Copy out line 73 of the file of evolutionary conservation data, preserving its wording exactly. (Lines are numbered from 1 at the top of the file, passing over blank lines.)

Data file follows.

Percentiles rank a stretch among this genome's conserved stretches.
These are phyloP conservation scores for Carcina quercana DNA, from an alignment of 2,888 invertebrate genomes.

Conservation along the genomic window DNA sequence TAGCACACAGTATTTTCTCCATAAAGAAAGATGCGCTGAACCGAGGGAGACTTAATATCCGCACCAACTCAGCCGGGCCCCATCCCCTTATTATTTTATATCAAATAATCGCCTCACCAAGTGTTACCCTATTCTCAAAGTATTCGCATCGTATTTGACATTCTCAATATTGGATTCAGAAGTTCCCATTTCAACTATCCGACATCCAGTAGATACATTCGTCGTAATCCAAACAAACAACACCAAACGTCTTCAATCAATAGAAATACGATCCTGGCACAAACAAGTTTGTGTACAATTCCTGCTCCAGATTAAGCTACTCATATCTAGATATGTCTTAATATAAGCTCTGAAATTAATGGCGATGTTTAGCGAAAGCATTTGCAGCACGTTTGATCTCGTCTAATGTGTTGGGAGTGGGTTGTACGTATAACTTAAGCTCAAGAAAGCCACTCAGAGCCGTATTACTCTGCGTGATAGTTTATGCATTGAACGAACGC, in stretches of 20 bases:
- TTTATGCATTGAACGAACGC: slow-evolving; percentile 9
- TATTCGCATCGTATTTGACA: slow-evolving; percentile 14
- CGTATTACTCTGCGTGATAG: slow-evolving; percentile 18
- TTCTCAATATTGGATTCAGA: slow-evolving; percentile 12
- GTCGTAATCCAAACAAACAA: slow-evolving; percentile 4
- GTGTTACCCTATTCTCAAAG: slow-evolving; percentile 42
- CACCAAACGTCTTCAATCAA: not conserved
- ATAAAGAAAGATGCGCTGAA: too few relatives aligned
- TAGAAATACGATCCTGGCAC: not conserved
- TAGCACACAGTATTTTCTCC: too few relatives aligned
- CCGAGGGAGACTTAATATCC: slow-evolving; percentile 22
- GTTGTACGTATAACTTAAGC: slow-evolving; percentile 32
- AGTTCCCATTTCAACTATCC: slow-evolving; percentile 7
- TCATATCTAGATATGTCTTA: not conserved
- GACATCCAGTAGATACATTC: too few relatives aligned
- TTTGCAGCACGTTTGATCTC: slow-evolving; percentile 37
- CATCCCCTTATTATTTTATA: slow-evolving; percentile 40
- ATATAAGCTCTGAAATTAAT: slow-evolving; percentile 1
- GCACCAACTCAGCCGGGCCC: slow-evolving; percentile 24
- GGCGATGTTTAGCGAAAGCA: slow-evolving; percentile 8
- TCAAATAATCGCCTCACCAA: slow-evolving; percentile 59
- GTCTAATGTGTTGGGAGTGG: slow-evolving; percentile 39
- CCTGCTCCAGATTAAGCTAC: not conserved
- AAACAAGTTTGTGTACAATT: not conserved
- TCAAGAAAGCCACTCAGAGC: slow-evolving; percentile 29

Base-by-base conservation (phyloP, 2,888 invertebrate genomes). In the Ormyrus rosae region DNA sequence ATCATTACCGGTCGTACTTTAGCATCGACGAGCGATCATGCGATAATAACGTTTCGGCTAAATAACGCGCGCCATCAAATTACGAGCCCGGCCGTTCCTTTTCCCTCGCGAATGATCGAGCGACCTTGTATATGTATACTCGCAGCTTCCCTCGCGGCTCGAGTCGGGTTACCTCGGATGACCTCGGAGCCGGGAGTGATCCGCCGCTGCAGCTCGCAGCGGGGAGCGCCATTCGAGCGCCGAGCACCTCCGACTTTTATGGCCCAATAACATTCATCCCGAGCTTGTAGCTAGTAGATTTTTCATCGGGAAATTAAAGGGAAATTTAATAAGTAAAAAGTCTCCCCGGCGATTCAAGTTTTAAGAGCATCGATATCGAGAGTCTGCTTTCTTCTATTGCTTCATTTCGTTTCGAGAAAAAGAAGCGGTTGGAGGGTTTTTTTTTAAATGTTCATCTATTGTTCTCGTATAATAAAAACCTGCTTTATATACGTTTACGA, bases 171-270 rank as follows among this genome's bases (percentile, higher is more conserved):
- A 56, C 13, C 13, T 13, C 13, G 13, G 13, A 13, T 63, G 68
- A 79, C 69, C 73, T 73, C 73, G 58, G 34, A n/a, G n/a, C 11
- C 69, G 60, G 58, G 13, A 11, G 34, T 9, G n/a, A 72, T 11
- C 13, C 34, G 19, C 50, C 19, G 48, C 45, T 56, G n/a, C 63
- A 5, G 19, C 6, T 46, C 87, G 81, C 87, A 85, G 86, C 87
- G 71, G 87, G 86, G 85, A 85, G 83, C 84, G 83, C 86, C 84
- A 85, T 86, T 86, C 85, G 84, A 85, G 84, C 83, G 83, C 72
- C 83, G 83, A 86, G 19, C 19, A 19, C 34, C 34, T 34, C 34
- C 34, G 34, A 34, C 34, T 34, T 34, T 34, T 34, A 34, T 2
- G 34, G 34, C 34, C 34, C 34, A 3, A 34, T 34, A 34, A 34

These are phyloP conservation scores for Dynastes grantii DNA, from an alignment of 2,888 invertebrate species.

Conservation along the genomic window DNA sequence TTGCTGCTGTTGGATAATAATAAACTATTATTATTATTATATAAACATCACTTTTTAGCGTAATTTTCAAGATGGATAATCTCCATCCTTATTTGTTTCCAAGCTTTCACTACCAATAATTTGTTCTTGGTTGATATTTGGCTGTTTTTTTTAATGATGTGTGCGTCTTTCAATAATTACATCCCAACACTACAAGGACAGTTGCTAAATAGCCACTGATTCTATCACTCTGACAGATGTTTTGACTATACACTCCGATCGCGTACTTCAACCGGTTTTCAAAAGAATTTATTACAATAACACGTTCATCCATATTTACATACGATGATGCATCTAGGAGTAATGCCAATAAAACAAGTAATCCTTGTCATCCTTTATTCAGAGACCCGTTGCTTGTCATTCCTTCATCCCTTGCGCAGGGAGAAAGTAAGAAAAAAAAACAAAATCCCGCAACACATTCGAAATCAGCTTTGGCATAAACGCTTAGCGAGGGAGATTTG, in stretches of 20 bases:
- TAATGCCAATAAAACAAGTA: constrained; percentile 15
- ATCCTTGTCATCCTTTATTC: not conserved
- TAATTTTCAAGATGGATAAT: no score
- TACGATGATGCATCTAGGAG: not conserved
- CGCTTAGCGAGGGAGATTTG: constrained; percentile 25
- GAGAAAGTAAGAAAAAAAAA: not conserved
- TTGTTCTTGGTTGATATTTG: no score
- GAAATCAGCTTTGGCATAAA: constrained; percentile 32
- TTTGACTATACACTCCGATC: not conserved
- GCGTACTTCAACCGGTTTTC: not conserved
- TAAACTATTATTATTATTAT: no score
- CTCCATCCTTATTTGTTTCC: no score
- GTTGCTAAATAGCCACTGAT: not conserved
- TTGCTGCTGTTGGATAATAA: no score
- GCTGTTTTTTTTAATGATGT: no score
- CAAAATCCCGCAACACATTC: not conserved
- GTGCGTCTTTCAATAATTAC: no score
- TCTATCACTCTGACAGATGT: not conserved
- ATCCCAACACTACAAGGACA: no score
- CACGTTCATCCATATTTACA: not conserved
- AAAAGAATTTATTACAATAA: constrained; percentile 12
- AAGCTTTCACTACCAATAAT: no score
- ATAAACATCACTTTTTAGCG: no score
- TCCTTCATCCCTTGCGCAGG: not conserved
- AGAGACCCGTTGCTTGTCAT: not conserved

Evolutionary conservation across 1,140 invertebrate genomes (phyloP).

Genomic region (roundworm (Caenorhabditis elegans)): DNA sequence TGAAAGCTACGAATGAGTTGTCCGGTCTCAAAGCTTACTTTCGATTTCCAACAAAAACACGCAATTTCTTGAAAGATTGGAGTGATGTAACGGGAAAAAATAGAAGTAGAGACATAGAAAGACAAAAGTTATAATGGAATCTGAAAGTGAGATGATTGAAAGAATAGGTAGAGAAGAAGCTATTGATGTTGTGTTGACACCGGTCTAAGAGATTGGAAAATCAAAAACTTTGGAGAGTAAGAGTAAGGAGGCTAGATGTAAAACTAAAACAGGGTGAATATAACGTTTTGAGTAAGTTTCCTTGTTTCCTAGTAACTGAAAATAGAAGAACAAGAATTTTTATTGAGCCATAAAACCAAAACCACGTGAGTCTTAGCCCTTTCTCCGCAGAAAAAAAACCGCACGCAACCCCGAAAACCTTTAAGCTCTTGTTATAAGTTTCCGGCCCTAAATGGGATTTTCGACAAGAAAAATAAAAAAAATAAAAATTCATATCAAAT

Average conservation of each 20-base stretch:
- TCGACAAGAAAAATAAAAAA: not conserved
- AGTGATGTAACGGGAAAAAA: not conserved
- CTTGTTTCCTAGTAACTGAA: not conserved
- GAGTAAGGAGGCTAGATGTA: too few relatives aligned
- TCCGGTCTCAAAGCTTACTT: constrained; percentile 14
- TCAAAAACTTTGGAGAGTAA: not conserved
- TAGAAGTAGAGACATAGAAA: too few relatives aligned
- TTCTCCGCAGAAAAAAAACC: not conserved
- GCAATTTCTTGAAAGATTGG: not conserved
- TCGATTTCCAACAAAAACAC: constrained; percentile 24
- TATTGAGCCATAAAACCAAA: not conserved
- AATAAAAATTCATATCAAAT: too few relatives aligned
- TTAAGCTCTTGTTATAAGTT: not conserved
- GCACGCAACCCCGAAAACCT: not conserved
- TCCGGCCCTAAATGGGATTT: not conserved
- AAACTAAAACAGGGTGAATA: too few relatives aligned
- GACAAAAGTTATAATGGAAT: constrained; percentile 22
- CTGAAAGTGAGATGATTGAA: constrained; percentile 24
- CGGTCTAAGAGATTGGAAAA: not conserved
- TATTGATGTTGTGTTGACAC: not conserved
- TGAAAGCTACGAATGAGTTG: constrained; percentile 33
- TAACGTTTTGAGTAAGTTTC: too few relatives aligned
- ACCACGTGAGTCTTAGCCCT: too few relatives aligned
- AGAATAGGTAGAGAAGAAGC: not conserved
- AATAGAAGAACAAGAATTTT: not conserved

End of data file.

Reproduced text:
- GAGTAAGGAGGCTAGATGTA: too few relatives aligned